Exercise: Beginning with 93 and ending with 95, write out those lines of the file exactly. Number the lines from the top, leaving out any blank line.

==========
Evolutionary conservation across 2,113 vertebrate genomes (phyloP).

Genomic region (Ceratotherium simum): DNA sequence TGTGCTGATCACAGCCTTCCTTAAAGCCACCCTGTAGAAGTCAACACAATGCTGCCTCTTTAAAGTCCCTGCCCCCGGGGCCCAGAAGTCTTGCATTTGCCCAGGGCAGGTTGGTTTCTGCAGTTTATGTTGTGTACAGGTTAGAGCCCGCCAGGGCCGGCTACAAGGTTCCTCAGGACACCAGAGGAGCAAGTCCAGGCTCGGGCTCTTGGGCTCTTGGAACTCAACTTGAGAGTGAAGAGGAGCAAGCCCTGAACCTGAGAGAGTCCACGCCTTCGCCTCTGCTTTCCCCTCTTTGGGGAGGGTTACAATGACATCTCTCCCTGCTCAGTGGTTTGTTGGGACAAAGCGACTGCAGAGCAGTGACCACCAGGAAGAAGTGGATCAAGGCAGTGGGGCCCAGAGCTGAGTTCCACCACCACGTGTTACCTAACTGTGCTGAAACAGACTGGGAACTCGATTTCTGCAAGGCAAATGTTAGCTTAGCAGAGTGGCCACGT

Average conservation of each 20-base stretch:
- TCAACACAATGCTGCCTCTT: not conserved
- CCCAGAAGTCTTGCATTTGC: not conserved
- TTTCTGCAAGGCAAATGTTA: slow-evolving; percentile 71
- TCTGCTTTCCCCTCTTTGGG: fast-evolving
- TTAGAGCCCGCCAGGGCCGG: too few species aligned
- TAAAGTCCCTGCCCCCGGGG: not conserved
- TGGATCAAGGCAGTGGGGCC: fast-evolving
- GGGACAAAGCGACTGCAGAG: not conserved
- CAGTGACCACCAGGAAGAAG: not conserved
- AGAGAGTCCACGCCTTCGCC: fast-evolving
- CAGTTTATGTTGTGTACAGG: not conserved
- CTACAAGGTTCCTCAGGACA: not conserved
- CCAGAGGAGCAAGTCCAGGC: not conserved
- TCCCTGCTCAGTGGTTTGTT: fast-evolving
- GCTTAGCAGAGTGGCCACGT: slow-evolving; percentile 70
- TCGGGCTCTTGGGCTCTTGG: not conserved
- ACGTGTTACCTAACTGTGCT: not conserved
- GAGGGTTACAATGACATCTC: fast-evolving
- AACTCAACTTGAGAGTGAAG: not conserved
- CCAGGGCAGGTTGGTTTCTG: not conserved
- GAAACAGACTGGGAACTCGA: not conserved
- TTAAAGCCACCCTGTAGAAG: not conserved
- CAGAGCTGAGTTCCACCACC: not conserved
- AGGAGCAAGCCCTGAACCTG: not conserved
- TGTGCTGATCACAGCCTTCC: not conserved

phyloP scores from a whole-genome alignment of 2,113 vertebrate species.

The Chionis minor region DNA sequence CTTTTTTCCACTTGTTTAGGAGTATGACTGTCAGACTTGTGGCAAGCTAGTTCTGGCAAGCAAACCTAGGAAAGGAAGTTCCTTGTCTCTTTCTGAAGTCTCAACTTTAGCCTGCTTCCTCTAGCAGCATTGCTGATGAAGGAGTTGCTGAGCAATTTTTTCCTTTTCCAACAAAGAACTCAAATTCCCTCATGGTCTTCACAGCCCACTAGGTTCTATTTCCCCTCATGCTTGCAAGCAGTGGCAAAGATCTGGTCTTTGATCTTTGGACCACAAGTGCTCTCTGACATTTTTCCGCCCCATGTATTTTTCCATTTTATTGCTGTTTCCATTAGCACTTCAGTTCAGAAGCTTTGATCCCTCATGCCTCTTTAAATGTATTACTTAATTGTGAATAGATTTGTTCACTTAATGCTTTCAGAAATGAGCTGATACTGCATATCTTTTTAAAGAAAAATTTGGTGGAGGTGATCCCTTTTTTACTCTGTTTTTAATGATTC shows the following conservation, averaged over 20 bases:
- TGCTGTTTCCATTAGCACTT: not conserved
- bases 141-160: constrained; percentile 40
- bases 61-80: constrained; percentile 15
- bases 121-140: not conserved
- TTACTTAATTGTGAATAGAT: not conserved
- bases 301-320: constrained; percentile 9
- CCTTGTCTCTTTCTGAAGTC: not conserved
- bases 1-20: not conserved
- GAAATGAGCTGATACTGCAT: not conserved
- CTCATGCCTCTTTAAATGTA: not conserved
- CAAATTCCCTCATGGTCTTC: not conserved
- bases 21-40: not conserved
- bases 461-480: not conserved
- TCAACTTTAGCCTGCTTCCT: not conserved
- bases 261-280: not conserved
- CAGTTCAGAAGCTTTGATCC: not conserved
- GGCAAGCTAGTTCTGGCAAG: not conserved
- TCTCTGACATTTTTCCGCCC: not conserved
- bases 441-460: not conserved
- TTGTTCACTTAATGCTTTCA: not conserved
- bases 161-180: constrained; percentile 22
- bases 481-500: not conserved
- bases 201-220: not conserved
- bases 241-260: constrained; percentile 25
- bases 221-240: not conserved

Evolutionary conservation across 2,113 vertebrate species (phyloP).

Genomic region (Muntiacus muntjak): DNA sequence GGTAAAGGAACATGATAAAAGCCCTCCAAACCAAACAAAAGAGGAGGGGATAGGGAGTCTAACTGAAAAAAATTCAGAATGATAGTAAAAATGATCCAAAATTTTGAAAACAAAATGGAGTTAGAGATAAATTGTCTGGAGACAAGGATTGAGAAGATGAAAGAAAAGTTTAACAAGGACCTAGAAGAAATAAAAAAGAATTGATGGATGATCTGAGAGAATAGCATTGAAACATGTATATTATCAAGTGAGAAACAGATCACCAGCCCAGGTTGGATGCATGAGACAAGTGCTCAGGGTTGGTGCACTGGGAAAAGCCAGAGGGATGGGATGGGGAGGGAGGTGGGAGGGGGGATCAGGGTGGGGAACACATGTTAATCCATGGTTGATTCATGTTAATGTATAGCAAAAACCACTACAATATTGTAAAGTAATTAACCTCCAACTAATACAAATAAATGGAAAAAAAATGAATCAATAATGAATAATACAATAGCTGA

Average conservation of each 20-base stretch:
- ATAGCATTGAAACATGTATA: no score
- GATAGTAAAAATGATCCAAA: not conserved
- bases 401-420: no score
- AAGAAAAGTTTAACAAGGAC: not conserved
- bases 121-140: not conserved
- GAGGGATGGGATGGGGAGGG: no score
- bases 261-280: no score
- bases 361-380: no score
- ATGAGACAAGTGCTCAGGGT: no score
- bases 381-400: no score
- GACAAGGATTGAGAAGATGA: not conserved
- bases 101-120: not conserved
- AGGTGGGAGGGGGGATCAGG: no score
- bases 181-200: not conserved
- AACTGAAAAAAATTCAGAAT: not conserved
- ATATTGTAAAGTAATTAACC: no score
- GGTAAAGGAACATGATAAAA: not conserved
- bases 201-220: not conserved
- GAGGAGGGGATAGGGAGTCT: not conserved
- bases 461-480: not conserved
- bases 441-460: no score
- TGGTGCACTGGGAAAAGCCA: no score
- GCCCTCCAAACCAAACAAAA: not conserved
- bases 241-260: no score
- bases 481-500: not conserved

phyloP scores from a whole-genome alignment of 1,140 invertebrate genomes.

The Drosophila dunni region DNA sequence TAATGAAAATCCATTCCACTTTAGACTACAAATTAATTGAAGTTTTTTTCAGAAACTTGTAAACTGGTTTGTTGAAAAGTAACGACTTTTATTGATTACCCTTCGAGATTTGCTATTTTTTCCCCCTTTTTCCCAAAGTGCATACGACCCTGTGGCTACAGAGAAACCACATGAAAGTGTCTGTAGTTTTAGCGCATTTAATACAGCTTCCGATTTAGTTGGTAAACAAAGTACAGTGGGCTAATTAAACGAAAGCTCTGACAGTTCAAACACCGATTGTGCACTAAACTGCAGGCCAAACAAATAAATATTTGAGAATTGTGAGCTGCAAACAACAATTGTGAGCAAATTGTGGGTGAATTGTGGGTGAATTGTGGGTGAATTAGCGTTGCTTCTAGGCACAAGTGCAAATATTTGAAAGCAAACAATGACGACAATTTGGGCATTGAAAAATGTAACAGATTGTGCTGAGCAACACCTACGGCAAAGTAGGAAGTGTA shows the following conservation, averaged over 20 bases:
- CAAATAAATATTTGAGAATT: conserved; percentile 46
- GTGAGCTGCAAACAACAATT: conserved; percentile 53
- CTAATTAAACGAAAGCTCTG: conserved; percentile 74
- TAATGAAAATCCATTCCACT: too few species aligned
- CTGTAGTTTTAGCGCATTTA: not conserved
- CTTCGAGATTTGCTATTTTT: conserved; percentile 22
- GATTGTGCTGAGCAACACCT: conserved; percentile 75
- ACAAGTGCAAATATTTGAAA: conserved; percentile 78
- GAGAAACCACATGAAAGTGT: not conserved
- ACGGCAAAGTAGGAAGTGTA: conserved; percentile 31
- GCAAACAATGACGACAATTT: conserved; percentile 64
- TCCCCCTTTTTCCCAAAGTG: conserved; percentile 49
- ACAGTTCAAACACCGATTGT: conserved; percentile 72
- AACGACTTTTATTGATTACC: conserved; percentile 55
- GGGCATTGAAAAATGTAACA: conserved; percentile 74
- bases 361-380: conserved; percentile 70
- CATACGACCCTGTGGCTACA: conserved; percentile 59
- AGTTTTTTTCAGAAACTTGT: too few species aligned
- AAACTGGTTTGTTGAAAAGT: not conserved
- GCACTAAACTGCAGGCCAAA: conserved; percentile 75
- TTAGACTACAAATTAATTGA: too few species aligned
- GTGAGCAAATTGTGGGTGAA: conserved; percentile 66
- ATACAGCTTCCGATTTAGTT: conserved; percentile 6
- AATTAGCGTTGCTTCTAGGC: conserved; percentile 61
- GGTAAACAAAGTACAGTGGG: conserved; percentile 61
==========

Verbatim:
- ACAAGTGCAAATATTTGAAA: conserved; percentile 78
- GAGAAACCACATGAAAGTGT: not conserved
- ACGGCAAAGTAGGAAGTGTA: conserved; percentile 31